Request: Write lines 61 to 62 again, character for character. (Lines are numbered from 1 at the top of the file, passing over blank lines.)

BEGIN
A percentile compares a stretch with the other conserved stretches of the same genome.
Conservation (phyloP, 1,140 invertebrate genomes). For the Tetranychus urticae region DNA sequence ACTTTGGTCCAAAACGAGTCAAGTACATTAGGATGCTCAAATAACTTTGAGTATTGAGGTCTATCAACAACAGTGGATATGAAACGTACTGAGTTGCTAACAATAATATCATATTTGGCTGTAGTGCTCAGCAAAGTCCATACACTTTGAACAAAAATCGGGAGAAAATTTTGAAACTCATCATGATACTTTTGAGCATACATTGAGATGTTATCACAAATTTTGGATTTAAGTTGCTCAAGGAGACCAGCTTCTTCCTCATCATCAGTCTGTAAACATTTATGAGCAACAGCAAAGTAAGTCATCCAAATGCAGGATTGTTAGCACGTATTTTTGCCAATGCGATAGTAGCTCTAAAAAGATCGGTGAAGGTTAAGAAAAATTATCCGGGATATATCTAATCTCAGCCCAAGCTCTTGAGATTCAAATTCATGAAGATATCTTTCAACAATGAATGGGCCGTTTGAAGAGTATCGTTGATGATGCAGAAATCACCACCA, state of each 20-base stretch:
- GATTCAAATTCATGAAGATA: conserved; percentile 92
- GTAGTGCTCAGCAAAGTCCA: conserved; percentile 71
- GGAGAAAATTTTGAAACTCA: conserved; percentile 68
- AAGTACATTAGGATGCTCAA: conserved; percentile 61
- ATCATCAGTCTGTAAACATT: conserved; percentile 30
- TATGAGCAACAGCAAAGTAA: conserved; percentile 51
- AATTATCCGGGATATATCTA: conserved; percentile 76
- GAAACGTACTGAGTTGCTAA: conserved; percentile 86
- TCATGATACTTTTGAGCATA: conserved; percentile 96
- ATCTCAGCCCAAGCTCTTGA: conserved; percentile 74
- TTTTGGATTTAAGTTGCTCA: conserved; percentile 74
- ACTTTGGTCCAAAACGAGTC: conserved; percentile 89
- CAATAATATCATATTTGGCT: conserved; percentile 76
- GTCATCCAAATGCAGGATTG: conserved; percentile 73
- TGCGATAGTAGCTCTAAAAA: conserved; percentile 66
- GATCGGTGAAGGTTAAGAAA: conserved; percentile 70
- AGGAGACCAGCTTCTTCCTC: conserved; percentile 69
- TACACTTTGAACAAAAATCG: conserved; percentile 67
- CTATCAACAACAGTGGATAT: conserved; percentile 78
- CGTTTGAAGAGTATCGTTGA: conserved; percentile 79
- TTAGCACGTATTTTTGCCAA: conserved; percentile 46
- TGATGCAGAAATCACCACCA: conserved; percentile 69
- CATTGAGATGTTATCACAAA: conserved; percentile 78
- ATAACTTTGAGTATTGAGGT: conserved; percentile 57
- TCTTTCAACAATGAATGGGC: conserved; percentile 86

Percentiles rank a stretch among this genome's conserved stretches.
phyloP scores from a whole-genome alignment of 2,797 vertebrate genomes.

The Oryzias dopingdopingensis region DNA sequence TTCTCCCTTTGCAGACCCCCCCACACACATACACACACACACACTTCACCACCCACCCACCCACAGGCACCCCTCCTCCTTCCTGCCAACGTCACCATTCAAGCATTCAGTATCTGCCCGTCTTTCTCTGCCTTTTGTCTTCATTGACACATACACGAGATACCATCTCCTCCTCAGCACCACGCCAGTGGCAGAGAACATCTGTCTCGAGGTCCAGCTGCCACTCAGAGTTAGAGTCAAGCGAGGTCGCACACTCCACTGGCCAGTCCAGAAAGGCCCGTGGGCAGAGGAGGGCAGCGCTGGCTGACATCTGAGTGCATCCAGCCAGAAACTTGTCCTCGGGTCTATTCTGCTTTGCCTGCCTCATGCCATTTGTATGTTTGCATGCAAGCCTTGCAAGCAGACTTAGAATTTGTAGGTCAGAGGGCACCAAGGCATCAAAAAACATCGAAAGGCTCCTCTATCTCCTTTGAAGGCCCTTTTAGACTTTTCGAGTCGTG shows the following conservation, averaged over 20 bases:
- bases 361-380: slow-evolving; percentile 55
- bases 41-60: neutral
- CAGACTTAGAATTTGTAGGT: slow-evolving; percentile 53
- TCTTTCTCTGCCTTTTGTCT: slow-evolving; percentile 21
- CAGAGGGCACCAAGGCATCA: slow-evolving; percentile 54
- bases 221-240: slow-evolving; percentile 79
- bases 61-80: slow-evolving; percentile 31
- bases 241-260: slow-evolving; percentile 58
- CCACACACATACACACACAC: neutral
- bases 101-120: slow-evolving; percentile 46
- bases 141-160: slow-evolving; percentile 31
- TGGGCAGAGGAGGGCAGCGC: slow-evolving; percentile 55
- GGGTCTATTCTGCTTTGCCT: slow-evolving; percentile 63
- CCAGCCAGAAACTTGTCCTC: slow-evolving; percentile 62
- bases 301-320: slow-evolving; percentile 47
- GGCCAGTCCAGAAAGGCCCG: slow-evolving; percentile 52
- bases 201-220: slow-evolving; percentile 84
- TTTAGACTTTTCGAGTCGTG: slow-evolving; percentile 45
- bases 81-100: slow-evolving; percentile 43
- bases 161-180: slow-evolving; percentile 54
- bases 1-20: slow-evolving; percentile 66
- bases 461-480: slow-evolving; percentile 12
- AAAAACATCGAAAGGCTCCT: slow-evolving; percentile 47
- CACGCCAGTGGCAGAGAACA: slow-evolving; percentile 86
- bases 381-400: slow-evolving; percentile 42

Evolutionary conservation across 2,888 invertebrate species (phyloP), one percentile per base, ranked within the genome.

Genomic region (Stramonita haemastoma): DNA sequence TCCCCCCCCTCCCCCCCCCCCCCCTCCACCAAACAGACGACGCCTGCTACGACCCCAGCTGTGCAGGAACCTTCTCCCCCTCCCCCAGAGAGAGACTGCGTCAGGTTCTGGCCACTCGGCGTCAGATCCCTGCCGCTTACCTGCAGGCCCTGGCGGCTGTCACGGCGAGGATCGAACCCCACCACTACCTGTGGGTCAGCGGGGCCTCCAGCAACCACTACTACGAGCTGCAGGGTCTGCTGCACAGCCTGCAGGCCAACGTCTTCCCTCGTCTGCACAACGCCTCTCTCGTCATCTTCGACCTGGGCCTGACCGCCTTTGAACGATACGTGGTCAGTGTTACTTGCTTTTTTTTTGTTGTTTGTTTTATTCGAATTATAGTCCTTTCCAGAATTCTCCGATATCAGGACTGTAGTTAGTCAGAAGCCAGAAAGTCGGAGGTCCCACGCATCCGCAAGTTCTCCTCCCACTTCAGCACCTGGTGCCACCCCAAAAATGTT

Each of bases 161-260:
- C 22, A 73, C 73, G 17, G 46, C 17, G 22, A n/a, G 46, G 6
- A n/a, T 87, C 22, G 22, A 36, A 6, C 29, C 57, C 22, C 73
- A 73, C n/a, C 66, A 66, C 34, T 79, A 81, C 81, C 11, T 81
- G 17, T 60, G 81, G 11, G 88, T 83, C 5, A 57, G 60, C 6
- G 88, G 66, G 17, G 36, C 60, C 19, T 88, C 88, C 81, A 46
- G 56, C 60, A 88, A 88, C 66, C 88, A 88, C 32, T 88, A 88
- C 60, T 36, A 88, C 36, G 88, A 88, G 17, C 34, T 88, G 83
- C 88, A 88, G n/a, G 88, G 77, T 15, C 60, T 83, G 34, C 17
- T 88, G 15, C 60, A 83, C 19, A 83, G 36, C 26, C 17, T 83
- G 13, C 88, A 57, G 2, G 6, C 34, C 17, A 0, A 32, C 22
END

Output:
- A 73, C n/a, C 66, A 66, C 34, T 79, A 81, C 81, C 11, T 81
- G 17, T 60, G 81, G 11, G 88, T 83, C 5, A 57, G 60, C 6